Ombudsman report finds rise in agency complaints

By Rob O’Brien

An annual report by the Commonwealth Ombudsman has found a marked increase in people complaining about the services of government agencies.

The Commonwealth Ombudsman 2008-2009 Annual Report tabled in Parliament found that complaints to government agencies were up 14 per cent on the year before.

The majority (79 per cent) of complaints dealt with by the Ombudsman were about the correctness, propriety or timeliness of government agency decisions or actions.

The report found that 10 per cent of the complaints investigated identified some agency error or deficiency. Centrelink received more than 7,000 complaints alone.

Other complaints involved the accuracy or completeness of advice (12 per cent), the application of policy or legislation to individual circumstances (6 per cent), or public servant conduct (4 per cent).

“Everyone is entitled to be treated fairly by government,” Commonwealth Ombudsman Professor John McMillan said.

“My office plays a vital role in ensuring that happens by taking an active interest in accountability, transparency and integrity in government decision making and service delivery.

“The right to independently investigate complaints means that my office is able to help people resolve problems with government based on merit and without fear of reprisal. By applying what we learn through investigations, we are also able to help governments improve their performance.”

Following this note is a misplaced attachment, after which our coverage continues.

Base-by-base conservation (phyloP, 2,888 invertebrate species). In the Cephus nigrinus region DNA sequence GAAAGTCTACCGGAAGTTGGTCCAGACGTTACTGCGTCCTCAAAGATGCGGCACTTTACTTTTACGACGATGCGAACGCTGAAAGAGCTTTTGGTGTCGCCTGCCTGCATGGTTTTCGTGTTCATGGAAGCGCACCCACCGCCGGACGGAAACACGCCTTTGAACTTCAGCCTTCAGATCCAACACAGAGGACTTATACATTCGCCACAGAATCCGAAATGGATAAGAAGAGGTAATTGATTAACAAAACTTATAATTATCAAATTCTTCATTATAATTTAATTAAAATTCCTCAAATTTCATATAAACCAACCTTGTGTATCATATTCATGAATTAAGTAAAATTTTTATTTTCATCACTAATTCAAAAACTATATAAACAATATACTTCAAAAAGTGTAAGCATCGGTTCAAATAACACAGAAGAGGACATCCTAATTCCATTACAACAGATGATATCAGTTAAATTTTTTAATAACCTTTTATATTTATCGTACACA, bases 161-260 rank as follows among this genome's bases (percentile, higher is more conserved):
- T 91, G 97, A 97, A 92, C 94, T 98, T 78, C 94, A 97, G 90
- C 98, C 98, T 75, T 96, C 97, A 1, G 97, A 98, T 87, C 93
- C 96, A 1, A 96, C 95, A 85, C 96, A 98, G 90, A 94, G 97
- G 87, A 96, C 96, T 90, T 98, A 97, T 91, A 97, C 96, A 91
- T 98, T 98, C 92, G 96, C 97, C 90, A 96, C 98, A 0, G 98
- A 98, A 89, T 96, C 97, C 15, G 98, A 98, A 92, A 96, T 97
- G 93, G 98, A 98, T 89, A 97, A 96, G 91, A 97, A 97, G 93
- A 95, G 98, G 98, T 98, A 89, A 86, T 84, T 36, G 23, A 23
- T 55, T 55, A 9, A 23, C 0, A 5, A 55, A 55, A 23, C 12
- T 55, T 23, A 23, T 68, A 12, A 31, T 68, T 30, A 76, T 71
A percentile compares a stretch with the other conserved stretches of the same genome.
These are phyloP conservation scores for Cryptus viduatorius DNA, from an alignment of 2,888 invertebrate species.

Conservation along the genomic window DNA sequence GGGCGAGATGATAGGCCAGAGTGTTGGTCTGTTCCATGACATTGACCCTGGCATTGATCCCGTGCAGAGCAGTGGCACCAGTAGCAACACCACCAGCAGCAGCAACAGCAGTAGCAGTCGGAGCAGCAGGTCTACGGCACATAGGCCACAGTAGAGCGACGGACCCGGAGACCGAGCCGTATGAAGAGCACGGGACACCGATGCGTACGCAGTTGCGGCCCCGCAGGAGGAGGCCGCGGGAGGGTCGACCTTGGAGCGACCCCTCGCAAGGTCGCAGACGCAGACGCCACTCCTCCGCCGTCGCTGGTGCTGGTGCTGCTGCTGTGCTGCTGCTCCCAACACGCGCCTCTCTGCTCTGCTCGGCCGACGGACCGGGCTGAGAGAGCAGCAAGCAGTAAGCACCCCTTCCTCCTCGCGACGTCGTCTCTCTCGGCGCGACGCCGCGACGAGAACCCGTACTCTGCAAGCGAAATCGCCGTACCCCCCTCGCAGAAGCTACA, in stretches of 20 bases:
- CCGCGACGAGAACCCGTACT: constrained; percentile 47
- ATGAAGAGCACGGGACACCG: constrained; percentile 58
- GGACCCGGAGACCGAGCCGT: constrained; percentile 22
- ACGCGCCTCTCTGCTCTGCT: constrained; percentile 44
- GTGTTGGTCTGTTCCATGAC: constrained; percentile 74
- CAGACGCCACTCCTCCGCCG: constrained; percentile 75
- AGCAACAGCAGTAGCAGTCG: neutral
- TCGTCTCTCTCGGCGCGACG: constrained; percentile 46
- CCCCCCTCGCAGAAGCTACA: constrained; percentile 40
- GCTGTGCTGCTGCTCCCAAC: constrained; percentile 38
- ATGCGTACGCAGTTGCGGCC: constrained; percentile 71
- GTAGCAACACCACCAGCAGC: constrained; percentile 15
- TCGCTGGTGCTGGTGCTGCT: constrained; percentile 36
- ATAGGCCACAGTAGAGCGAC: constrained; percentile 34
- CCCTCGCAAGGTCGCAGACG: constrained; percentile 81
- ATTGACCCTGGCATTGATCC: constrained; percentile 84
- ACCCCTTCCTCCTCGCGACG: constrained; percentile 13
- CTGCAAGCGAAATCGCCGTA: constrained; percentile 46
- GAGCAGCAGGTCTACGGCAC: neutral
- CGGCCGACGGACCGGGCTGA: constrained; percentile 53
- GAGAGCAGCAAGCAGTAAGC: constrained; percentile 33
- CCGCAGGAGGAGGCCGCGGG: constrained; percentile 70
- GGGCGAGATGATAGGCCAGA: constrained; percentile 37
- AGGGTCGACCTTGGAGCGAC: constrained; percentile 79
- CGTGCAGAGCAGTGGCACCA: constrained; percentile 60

The Ombudsman said his office had a particular interest in supporting and promoting effective administration and delivery of programs to Indigenous Australians, especially in the context of the Northern Territory Emergency Response (NTER).

“In the second year of our involvement with the NTER, my office received more than 300 complaints and collected useful anecdotal information through informal discussions with Indigenous communities,” Professor McMillan said.

“Very often the complaints stemmed from a lack of consultation or communication about changes occurring in Indigenous communities. Such complaints are quickly and easily resolved by providing up-to-date, comprehensive information to the people affected.”

Key statistics in the annual report for 2008-09 include:

  • approaches and complaints to the Ombudsman increased by 14% on 2007-08 from 39,934 to 45,719
  • 5,233 complaints were investigated, compared to 4,700 the previous year
  • in 10% of the complaints investigated, some agency error or deficiency was identified, compared to 8% last year
  • approaches and complaints related to more than 120 agencies
  • the office conducted 30 inspections of the records of law enforcement and other agencies, compared to 10 inspections a year four years ago
  • the Ombudsman published 18 investigation reports—more than in any previous year
  • the Ombudsman made submissions to 19 parliamentary and other inquiries

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